Alpinia ginger grows vigorously and originated in southeast Asia. Growing up to eight feet in height, these plants have a fleshy pseudostem and very small flowers. In fact, the stems of this plant look a lot like the stems of a banana tree, with leaves that show off a closely folded pattern. They grow best with well-drained soil and prefer plenty of organic matter.

Beehive Ginger

Beehive Ginger

This type of ginger has cones shaped like beehives and is native to Thailand, hence its preference for tropical climates. It also does best in the afternoon shade and, in fact, doesn’t do well in the full sun of midday because the leaves will actually burn.

Butterfly Lily Ginger


Butterfly Lily Ginger

This plant has many different names, including the Garland lily and the Ginger Lily. The flowers on the plant look a lot like butterfly wings, and the plant itself can get quite high – up to 19 feet in height. They come in a variety of shades, including yellow, white, orange, and red, to name a few, and even the leaves themselves have a lovely aroma. The Butterfly lily grows quickly and is used mostly for gardening purposes.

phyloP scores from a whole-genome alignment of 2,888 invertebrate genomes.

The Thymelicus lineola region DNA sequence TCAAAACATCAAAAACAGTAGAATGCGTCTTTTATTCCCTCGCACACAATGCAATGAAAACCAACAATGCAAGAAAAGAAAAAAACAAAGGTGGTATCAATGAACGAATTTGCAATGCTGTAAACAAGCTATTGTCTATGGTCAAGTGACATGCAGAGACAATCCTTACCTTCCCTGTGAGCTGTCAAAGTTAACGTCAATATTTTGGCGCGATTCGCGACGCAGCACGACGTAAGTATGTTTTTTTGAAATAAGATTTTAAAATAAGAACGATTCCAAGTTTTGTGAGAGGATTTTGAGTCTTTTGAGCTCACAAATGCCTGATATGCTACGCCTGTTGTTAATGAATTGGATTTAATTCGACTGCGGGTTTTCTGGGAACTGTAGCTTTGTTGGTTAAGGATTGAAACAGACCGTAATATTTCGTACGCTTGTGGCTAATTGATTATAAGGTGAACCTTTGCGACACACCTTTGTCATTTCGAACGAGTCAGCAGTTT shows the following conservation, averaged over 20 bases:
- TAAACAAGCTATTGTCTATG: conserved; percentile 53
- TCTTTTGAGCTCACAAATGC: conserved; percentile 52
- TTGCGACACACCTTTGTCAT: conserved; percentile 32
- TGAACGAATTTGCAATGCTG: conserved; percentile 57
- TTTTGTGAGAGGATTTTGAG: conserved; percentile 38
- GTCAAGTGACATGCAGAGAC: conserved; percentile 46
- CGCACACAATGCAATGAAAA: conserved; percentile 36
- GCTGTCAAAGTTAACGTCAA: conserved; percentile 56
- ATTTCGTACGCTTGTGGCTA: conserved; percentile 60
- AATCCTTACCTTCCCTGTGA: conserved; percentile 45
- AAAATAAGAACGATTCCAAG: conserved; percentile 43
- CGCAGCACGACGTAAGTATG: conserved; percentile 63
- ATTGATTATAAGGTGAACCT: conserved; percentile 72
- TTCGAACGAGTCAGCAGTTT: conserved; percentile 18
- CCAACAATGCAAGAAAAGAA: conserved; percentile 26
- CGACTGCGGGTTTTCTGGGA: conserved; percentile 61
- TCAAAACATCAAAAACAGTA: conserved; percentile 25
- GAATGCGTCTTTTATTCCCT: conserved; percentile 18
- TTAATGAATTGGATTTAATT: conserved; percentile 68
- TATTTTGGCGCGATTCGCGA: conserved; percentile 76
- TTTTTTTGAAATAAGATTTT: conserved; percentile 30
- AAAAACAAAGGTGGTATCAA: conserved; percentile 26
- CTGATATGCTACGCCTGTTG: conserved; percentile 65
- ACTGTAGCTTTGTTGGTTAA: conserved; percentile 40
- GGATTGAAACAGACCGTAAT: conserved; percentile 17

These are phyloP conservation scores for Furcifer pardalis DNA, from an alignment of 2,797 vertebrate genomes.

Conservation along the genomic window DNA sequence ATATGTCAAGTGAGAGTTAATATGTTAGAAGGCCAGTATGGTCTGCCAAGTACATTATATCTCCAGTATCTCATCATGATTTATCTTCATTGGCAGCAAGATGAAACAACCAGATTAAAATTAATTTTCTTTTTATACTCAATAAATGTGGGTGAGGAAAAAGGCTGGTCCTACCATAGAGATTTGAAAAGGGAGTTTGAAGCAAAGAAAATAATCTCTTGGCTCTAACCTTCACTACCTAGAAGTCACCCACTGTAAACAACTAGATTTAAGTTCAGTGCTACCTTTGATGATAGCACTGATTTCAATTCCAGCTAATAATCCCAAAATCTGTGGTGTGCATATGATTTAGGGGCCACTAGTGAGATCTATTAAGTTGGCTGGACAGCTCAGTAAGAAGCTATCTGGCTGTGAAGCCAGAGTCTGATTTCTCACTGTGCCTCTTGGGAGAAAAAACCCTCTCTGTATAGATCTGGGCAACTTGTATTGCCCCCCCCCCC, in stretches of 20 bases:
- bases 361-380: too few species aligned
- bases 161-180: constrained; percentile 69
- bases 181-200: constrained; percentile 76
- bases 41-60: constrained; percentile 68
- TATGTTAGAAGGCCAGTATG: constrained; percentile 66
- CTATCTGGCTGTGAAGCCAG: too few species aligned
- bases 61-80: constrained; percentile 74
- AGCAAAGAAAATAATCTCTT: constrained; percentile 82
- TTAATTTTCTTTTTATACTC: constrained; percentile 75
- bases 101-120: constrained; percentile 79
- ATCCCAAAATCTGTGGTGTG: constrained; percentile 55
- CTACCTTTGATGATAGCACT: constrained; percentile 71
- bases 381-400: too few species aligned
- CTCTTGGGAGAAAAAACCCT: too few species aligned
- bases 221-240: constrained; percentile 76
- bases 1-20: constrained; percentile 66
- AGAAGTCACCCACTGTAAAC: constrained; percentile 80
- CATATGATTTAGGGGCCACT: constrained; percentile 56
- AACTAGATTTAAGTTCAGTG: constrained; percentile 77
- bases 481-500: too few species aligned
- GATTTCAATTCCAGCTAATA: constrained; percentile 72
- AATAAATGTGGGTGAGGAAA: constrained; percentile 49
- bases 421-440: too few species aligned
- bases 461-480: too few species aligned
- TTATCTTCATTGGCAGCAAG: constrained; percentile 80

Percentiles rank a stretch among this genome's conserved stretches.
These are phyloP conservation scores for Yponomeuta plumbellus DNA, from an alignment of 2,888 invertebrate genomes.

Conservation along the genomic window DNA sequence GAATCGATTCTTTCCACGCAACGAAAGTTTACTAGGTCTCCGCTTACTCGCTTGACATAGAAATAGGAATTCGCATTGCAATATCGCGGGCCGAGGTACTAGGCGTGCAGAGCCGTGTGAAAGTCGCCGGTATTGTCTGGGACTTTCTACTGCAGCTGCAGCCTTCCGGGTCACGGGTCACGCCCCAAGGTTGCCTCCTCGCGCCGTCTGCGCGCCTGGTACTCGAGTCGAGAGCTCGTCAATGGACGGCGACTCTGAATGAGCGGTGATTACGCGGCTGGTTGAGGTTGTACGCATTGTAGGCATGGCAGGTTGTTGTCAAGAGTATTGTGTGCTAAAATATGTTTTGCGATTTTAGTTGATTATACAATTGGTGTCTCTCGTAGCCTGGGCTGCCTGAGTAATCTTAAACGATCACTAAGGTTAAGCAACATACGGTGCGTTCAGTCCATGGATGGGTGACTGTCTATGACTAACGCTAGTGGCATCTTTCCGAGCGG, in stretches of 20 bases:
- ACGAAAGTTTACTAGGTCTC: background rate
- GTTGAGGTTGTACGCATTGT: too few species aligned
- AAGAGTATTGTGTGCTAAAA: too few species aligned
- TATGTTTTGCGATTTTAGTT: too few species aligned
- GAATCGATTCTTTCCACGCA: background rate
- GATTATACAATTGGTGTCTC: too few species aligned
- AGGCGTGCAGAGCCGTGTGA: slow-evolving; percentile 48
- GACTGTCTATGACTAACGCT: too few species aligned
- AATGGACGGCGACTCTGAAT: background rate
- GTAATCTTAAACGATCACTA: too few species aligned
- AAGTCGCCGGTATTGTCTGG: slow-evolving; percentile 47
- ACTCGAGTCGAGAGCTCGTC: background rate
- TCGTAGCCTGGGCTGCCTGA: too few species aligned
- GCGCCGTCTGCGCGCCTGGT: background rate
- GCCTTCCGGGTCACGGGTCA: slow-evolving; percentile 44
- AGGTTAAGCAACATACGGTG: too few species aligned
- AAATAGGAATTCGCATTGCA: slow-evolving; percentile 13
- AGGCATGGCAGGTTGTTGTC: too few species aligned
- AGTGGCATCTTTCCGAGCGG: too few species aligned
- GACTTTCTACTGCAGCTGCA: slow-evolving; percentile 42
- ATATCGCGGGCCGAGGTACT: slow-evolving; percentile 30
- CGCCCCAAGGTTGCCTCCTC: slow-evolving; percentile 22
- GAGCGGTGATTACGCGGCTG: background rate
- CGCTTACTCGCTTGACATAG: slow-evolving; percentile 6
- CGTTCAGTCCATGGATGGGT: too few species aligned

Dancing Ladies Ginger

Dancing Ladies Ginger

Beautiful when placed in a vase, this flower has purple bracts with tiny yellow flowers growing from them, and they are meant only for gardens that get no frost. It will die down to nothing in the winter, and it likes well-drained soils and full shade.

Globba Ginger

Globba Ginger

Globba plants get around two feet in height and have flowers that hang from the stem. The leaves are long, but the stems are short, and they bloom starting in July. The Globba plant’s bracts are purplish mauve in color, and the plant grows best when planted in the shade and areas that are well drained.

Hidden Ginger

Hidden Ginger

Much like the name implies, hidden ginger has leaves that actually hide the ginger itself, but it is also known as the Curcuma plant. It has green or variegated leaves, and it sometimes has a red blotch on its leaves. The stems are, sometimes, called pseudo stems because leaves arise from leaf petioles. You can easily grow hidden ginger in pots, but they will need frequent repotting because they grow very fast.